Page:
What determines eye color? After learning about different models of how eye color is determined, students will examine phenotypes from 16 subjects and predict if they have B (blue) or non-blue HERC2 gene. Next they will analyze PCR light cycler data and see if that matches their predictions. Read more about Eye Color: Is Blue Really Blue?
This lab - produced by the DNA Learning Center and available at http://www.greenomes.org/ - allows students to investigate a gene in Arabidopsis to analyze the molecular relationship between genotyes and phenotypes. It also helps them understand the use of transposable elements to mutagenize and tag genes as well as the role of homeotic genes i Read more about Detecting a Transposon Tag in Arabidopsis
Students will complete a Java OOP program that consists of six classes which represent a Gene, a Transcript, and Dictionaries. The Dictionary classes can be used for DNA to RNA transcription and RNA to Protein translation. The Transcript class will contain methods to transcript a DNA coding sequence into an mRNA sequence and to translate an mRNA sequence into a protein. Read more about Process Coding Sequences of Transcripts Lab
This is a follow-up activity after students have sequenced their mtDNA in a previous lab (see "mtDNA Amplification and Comparison" in the Bioinformatics Activity Bank website). Read more about Construction of a Phylogenetic Tree of Modern Humans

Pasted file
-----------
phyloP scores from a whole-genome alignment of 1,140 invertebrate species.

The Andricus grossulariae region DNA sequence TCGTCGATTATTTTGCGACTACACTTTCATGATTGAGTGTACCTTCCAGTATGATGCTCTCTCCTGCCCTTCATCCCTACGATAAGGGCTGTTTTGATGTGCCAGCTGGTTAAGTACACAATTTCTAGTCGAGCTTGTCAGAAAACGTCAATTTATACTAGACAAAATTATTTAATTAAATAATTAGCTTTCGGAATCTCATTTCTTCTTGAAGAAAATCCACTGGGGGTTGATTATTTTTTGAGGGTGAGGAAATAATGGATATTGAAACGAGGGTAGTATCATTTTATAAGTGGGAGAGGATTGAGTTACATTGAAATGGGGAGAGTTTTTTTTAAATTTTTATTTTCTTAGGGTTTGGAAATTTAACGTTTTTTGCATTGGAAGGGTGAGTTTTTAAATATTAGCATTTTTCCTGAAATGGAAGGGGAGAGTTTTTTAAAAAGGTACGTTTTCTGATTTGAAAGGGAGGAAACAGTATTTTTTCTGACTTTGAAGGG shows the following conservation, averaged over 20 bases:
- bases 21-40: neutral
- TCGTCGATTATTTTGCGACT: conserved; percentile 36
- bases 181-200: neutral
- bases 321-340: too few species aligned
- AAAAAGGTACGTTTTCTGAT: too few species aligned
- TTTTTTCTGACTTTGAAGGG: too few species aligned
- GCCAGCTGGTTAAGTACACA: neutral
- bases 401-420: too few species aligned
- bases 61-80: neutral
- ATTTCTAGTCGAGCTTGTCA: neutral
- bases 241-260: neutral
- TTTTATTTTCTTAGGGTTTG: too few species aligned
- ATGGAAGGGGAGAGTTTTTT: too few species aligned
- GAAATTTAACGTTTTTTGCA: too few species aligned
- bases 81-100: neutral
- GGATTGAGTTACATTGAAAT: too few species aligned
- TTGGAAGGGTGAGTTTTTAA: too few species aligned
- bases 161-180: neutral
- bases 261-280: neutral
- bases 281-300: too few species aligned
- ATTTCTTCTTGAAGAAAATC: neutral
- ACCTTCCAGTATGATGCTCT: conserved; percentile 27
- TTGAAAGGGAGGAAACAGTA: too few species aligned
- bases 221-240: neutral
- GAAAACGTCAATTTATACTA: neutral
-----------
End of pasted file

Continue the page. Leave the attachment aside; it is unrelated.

In this case study activity, students read about a disease in the Mennonite population and learn more about the disorder using OMIM. Students will also be introduced to SNP analysis to visualize how the gene that is causing a disorder is found. Students will also get the opportunity to see how mutations can be determined and the effect of these mutations. Read more about Medical Problem Solving using OMIM
A daughter thinks she’s adopted and wants to determine if her parents are her biological parents. Students discover how gel electrophoresis is used to help the daughter determine if she is adopted or not. In addition, students apply previously learned material (pedigree, Punnett square, etc.) to help understand the process and content. Read more about Determining Relationships in Families using Gel Electrophoresis
Is it a case of food poisoning? Your students will have to figure out the cause of a man's illness. After reading a mini case study, students will analyze the remains of the sub sandwhich to determine if there are prokaryotic organisms that caused the illness. Students will use PCR analysis and gel electrophoresis. Read more about What Was In That Sandwich?
In this activity students will be introduced to an unusual and rare genetic condition that causes a person's skin to turn blue. A powerpoint presentation will be used to introduce the topic. The presentation will open up opportunities to review genetic concepts as well as create discussion on topics like population genetics, ethics, etc. Students will examine a pedigree where they will see Read more about Blue People of Kentucky
This lesson introduces students to the Orina family. Carlos, a member of the Orina family, has been diagnosed with a genetic disease called Alkaptonuria, which makes a person's urine turn dark black. During this lesson, students first take on the role of a geneticist and use the OMIM database to prepare a one-page summary sheet that could be presented to the Orina family with information abo Read more about As easy as one, two, pee: A study of Alkaptonuria